After about the fifth mile I realized there were no walkers behind me, and I began to worry I had wandered off (it could happen), so I caught up to someone and asked her where the other walkers were.  She told me that we were quite ahead of the pack……  Really? It was like a bell went off in my head and all plans of walking at the pace I had trained for were gone.  Now, as some of you know, I can on occasion be a little competitive, and even though this was “not a race,” there was no way now I was not going to finish “quite ahead of the pack.”  Pace be damned! There were rest stops every mile and a half or so but I kept passing them because there was another one in a mile and half and I didn’t want to waste time filling my water bottles or going to the bathroom.  I passed one stop at around 11 miles and a man yelled after me, “If you don’t have to urinate you are not drinking enough water!”  “Urinating is for losers!” I replied and kept right on going.  I did allow thirty minutes for lunch and did some stretching before taking off again, and even though this was “not a race,” I loved that I was leaving the lunch stop just as the first large groups of pink were arriving.  I continued along throughout the day feeling pretty good until about the last six miles.  I was starting to really stiffen up, but because this was “not a race“ I kept really pushing myself.  I finished three hours before the pace you needed to walk in order to finish on time.  It was great!  The port-a-potties were still clean, I didn’t have to wait in line for the shower, and I was able to get in a very short line for a massage.  I was sitting there feeling pretty smug when the “troubles” began.  I broke out into a cold sweat and felt like I was going to faint or throw up or both.  I staggered rather dramatically over to the medical tent, walked right past check-in and into a nurse who immediately laid me down on a cot.  She called over the doctor to look at me and he said, “My God, she is so young and beautiful!  Miss, can you tell me your name?”  “DeAnne, kind sir,” I choked out weakly and for some reason in a southern accent.  “DeAnne, you are very pale and clammy,“ he said, while clutching my hand. “I’m always pale.” I said.  “No one is that pale!  Nurse, get her an I.V. stat!  Stay with us, DeAnne, you’re too beautiful to die!  Not on my watch!”  Apparently I was rather dehydrated and required some fluids. After a few minutes I felt much better and I asked if I could have some pretzels and a Diet Coke so they told me I could go.  I ate dinner, did yoga, went to the show in the dining tent, promptly left said show and went to bed.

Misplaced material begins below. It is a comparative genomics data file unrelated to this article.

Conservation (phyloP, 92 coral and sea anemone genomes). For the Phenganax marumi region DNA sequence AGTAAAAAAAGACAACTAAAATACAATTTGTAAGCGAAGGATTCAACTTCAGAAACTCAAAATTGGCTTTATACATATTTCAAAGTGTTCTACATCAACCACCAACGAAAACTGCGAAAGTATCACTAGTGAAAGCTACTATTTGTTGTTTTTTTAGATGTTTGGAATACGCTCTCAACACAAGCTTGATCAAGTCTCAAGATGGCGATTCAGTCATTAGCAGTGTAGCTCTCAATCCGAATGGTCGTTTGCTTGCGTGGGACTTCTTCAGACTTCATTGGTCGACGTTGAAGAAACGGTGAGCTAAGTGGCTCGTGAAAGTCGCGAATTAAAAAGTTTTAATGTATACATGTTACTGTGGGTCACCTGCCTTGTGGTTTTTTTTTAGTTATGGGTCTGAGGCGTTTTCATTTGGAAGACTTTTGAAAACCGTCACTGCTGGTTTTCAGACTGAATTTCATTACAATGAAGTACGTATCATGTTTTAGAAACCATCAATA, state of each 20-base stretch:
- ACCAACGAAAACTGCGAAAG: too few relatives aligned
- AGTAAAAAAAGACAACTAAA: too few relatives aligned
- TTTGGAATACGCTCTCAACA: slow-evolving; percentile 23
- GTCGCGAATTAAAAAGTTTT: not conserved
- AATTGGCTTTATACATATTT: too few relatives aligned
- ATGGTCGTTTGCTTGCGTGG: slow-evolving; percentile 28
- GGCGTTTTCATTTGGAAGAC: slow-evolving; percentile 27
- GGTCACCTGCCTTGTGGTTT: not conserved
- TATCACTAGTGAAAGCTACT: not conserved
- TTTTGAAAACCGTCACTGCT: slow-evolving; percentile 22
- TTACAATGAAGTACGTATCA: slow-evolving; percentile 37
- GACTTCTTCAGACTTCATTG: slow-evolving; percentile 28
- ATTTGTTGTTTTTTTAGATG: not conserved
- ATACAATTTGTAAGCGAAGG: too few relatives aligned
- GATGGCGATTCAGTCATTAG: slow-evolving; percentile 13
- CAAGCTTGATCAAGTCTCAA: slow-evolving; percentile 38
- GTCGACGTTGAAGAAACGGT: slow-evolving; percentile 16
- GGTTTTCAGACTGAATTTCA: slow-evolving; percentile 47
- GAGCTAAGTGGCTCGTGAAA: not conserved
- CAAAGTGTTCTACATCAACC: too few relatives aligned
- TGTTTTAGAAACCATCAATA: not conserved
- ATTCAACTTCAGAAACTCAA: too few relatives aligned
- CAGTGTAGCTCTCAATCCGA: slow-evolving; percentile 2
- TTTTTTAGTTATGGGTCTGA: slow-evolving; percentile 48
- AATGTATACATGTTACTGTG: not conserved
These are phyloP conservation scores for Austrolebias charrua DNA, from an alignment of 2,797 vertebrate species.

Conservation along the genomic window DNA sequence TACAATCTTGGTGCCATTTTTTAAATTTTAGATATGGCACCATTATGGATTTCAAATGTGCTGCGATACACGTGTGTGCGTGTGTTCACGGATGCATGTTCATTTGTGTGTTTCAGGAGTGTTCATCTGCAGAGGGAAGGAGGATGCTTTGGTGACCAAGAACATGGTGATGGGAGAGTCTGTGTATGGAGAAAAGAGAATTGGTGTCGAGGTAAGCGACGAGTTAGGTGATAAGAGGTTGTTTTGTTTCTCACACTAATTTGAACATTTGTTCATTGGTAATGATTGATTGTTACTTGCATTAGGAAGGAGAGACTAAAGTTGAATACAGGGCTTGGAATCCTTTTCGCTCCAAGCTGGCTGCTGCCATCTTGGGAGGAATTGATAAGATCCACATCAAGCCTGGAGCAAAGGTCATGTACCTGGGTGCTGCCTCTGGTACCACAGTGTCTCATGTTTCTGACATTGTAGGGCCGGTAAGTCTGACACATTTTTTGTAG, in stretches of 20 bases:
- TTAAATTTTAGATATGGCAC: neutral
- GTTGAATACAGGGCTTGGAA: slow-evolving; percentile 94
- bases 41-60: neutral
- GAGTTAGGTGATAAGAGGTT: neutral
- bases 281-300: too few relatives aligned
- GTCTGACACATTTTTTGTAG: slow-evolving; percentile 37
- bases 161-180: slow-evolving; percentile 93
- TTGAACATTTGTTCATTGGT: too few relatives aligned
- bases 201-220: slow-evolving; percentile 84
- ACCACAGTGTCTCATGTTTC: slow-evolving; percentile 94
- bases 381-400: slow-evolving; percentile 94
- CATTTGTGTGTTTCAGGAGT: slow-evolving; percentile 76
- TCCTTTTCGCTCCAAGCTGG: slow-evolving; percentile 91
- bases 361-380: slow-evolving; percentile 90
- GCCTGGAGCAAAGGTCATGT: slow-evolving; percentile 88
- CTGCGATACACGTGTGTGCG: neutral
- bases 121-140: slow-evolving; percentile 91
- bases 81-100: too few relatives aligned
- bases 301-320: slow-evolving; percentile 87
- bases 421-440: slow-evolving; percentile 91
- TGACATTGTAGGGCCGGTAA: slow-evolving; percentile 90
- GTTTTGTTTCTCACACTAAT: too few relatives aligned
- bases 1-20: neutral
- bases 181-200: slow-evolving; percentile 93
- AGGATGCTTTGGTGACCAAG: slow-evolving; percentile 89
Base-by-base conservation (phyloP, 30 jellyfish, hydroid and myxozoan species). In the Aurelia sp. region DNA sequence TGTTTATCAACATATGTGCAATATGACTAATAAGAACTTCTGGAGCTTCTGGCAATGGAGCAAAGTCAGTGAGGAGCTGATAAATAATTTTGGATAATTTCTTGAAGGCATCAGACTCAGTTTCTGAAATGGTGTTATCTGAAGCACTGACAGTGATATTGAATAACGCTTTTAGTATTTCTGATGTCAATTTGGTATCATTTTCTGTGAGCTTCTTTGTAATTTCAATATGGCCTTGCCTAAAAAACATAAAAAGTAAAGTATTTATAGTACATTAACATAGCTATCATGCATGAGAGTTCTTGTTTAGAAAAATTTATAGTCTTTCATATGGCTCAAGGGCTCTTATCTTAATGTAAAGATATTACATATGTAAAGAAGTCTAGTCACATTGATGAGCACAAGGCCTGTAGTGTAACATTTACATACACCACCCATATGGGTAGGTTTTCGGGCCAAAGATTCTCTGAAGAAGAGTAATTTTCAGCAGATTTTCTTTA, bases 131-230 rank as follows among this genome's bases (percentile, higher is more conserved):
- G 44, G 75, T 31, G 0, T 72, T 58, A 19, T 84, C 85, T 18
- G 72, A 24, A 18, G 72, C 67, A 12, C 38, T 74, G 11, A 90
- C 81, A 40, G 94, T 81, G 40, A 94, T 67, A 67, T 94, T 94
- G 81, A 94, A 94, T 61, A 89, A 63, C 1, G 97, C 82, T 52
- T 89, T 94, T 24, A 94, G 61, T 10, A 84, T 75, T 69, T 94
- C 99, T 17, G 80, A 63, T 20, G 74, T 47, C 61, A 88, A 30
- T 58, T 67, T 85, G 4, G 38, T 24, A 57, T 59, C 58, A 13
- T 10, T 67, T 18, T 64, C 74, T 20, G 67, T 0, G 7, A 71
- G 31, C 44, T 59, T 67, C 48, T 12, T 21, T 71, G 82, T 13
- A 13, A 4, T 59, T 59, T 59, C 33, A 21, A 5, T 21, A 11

I cling to life in the Medical Tent
I awoke pretty refreshed, and, thanks to the yoga, not very sore.  I did have a few blisters, but we dancers laugh at blisters.  That reminds me of a story: The year was 1955 and I was dancing in the Corps de Ballet of the Nutcracker.   Opening night, the woman dancing the Sugar Plum Fairy inexplicably, tragically, and accidentally, through no fault of my own (that they could prove) fell down the stairs.  Since I was already in her costume, the choreographer said, “DeAnne, you’re on!”  “But Mr. Balanchine,” I replied, “I have a blister!” His large Russian accented voice could be heard throughout the theater: “Dammit , DeAnne!  I am depending on you!  The company is depending on you!  The world is depending on you!  Now, go out there and dance through it!”   “’Kay,” I said, as I skipped toward the stage, and the rest, as they say, is theater history.  I danced like I had never danced before, and didn’t even realize half of my foot was completely torn off.  As I said, we laugh at blisters.
No, the problem on Sunday was not the blisters but that I had forgotten the day before that this was “not a race” and that I was fifty-one and had way over-done it.  As we started out Sunday, I kept trying to speed up and pass people but my legs were rebelling and it was as if I were walking backwards.  Whereas on Saturday I was passing everyone, on Sunday everyone was passing me.  I mean everyone.  Old people were passing me.  People with walkers were passing me. Crawling babies were passing me.  Even snails lined up along the sidewalk were pointing at me with their stupid little antennae and mocking my slowness.  In my defense, I have to say the I.V. pole was really slowing me down.  The wheels kept getting stuck in the sidewalk cracks.  
Saturday, I carried the names of the beautiful survivors I know on my back, Peggy, Jo Ann, Aunt Shawna, Chris Christenberry, Lee, Linda N, Linda J, Jodie, Joanie, Cath, Nancy, Patrice’s Mom, Jaime’s Mom, and Christina.  Sunday they carried me.  It was really tough, but thinking about their strength got me through.  In fact, at one point, I was feeling pretty good and thought that I might speed up but I didn’t.  Instead, I raised my head up, looked around, and realized how privileged I am to be healthy and able to walk, and how much preparing for and doing this walk has enriched my life.  And with those thoughts in my head, I decide to slow down even more and enjoy the journey.  After all, “it’s not a race.”
And Scene!